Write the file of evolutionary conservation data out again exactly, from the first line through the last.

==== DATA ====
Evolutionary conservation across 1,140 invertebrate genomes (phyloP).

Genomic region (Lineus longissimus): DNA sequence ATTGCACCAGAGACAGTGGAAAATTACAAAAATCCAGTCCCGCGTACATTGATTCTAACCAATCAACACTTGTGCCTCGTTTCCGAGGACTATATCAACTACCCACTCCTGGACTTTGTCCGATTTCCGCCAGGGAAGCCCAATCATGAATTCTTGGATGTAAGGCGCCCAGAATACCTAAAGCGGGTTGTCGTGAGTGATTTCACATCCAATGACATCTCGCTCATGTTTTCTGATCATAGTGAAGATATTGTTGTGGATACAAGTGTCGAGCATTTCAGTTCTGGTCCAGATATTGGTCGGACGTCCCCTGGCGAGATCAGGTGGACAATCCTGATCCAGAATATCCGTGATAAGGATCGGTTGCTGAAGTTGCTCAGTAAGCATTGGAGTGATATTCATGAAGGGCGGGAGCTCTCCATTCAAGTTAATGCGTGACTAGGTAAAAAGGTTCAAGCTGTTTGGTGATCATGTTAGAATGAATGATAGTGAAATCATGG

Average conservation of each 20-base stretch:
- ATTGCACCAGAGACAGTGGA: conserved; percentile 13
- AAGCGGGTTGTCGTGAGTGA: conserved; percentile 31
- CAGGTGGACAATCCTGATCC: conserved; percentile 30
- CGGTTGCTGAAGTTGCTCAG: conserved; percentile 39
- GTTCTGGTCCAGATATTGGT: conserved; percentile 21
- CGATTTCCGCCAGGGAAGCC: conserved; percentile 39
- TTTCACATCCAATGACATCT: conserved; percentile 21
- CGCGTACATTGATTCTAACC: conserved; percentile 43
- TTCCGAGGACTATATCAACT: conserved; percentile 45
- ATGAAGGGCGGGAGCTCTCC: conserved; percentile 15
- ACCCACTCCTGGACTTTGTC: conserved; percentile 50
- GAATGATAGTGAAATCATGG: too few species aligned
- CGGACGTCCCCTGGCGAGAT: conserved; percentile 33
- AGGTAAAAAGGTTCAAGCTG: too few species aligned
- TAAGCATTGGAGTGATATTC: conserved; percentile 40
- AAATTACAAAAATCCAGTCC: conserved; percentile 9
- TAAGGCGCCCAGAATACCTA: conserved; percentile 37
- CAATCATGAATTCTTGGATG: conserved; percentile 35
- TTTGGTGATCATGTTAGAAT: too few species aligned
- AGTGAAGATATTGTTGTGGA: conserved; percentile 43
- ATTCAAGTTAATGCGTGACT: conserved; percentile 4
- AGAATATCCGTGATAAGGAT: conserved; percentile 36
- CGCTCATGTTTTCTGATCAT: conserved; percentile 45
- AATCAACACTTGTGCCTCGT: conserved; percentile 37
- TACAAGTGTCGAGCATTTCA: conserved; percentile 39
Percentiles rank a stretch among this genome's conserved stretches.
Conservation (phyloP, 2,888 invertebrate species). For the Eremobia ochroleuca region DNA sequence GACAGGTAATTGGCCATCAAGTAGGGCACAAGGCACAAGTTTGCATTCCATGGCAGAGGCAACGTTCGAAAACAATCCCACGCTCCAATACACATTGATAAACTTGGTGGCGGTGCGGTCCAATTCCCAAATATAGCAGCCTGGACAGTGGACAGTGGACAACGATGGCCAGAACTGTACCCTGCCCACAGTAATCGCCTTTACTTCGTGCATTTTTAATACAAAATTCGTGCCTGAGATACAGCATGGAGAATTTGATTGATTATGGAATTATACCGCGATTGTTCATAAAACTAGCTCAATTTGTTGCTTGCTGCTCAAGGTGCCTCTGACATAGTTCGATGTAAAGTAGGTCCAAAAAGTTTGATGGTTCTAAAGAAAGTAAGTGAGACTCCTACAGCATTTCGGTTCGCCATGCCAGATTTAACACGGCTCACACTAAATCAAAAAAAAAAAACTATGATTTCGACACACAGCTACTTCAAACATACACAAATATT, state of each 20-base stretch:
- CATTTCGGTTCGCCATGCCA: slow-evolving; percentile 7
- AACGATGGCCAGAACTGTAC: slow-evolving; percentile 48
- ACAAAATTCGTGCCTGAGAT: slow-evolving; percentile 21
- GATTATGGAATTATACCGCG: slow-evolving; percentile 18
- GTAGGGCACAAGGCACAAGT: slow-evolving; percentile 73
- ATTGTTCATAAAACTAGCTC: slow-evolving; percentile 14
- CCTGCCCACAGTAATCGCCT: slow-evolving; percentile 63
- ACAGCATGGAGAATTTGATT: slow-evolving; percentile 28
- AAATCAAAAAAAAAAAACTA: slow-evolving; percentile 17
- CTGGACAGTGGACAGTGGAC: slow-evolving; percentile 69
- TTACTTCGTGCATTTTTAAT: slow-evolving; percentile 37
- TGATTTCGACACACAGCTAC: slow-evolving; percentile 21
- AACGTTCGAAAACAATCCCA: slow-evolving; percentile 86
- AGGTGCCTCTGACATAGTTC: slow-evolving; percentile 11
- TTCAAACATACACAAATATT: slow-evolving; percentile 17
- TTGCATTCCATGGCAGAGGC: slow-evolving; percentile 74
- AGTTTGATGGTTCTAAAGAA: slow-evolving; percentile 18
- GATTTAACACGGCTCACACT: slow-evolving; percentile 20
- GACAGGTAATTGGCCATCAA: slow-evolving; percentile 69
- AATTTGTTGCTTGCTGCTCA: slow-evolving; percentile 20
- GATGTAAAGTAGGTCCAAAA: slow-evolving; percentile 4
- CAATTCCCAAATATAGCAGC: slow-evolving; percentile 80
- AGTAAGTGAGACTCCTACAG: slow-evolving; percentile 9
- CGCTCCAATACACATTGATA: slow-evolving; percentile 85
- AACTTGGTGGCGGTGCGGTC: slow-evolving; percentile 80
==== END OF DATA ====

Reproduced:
Evolutionary conservation across 1,140 invertebrate genomes (phyloP).

Genomic region (Lineus longissimus): DNA sequence ATTGCACCAGAGACAGTGGAAAATTACAAAAATCCAGTCCCGCGTACATTGATTCTAACCAATCAACACTTGTGCCTCGTTTCCGAGGACTATATCAACTACCCACTCCTGGACTTTGTCCGATTTCCGCCAGGGAAGCCCAATCATGAATTCTTGGATGTAAGGCGCCCAGAATACCTAAAGCGGGTTGTCGTGAGTGATTTCACATCCAATGACATCTCGCTCATGTTTTCTGATCATAGTGAAGATATTGTTGTGGATACAAGTGTCGAGCATTTCAGTTCTGGTCCAGATATTGGTCGGACGTCCCCTGGCGAGATCAGGTGGACAATCCTGATCCAGAATATCCGTGATAAGGATCGGTTGCTGAAGTTGCTCAGTAAGCATTGGAGTGATATTCATGAAGGGCGGGAGCTCTCCATTCAAGTTAATGCGTGACTAGGTAAAAAGGTTCAAGCTGTTTGGTGATCATGTTAGAATGAATGATAGTGAAATCATGG

Average conservation of each 20-base stretch:
- ATTGCACCAGAGACAGTGGA: conserved; percentile 13
- AAGCGGGTTGTCGTGAGTGA: conserved; percentile 31
- CAGGTGGACAATCCTGATCC: conserved; percentile 30
- CGGTTGCTGAAGTTGCTCAG: conserved; percentile 39
- GTTCTGGTCCAGATATTGGT: conserved; percentile 21
- CGATTTCCGCCAGGGAAGCC: conserved; percentile 39
- TTTCACATCCAATGACATCT: conserved; percentile 21
- CGCGTACATTGATTCTAACC: conserved; percentile 43
- TTCCGAGGACTATATCAACT: conserved; percentile 45
- ATGAAGGGCGGGAGCTCTCC: conserved; percentile 15
- ACCCACTCCTGGACTTTGTC: conserved; percentile 50
- GAATGATAGTGAAATCATGG: too few species aligned
- CGGACGTCCCCTGGCGAGAT: conserved; percentile 33
- AGGTAAAAAGGTTCAAGCTG: too few species aligned
- TAAGCATTGGAGTGATATTC: conserved; percentile 40
- AAATTACAAAAATCCAGTCC: conserved; percentile 9
- TAAGGCGCCCAGAATACCTA: conserved; percentile 37
- CAATCATGAATTCTTGGATG: conserved; percentile 35
- TTTGGTGATCATGTTAGAAT: too few species aligned
- AGTGAAGATATTGTTGTGGA: conserved; percentile 43
- ATTCAAGTTAATGCGTGACT: conserved; percentile 4
- AGAATATCCGTGATAAGGAT: conserved; percentile 36
- CGCTCATGTTTTCTGATCAT: conserved; percentile 45
- AATCAACACTTGTGCCTCGT: conserved; percentile 37
- TACAAGTGTCGAGCATTTCA: conserved; percentile 39
Percentiles rank a stretch among this genome's conserved stretches.
Conservation (phyloP, 2,888 invertebrate species). For the Eremobia ochroleuca region DNA sequence GACAGGTAATTGGCCATCAAGTAGGGCACAAGGCACAAGTTTGCATTCCATGGCAGAGGCAACGTTCGAAAACAATCCCACGCTCCAATACACATTGATAAACTTGGTGGCGGTGCGGTCCAATTCCCAAATATAGCAGCCTGGACAGTGGACAGTGGACAACGATGGCCAGAACTGTACCCTGCCCACAGTAATCGCCTTTACTTCGTGCATTTTTAATACAAAATTCGTGCCTGAGATACAGCATGGAGAATTTGATTGATTATGGAATTATACCGCGATTGTTCATAAAACTAGCTCAATTTGTTGCTTGCTGCTCAAGGTGCCTCTGACATAGTTCGATGTAAAGTAGGTCCAAAAAGTTTGATGGTTCTAAAGAAAGTAAGTGAGACTCCTACAGCATTTCGGTTCGCCATGCCAGATTTAACACGGCTCACACTAAATCAAAAAAAAAAAACTATGATTTCGACACACAGCTACTTCAAACATACACAAATATT, state of each 20-base stretch:
- CATTTCGGTTCGCCATGCCA: slow-evolving; percentile 7
- AACGATGGCCAGAACTGTAC: slow-evolving; percentile 48
- ACAAAATTCGTGCCTGAGAT: slow-evolving; percentile 21
- GATTATGGAATTATACCGCG: slow-evolving; percentile 18
- GTAGGGCACAAGGCACAAGT: slow-evolving; percentile 73
- ATTGTTCATAAAACTAGCTC: slow-evolving; percentile 14
- CCTGCCCACAGTAATCGCCT: slow-evolving; percentile 63
- ACAGCATGGAGAATTTGATT: slow-evolving; percentile 28
- AAATCAAAAAAAAAAAACTA: slow-evolving; percentile 17
- CTGGACAGTGGACAGTGGAC: slow-evolving; percentile 69
- TTACTTCGTGCATTTTTAAT: slow-evolving; percentile 37
- TGATTTCGACACACAGCTAC: slow-evolving; percentile 21
- AACGTTCGAAAACAATCCCA: slow-evolving; percentile 86
- AGGTGCCTCTGACATAGTTC: slow-evolving; percentile 11
- TTCAAACATACACAAATATT: slow-evolving; percentile 17
- TTGCATTCCATGGCAGAGGC: slow-evolving; percentile 74
- AGTTTGATGGTTCTAAAGAA: slow-evolving; percentile 18
- GATTTAACACGGCTCACACT: slow-evolving; percentile 20
- GACAGGTAATTGGCCATCAA: slow-evolving; percentile 69
- AATTTGTTGCTTGCTGCTCA: slow-evolving; percentile 20
- GATGTAAAGTAGGTCCAAAA: slow-evolving; percentile 4
- CAATTCCCAAATATAGCAGC: slow-evolving; percentile 80
- AGTAAGTGAGACTCCTACAG: slow-evolving; percentile 9
- CGCTCCAATACACATTGATA: slow-evolving; percentile 85
- AACTTGGTGGCGGTGCGGTC: slow-evolving; percentile 80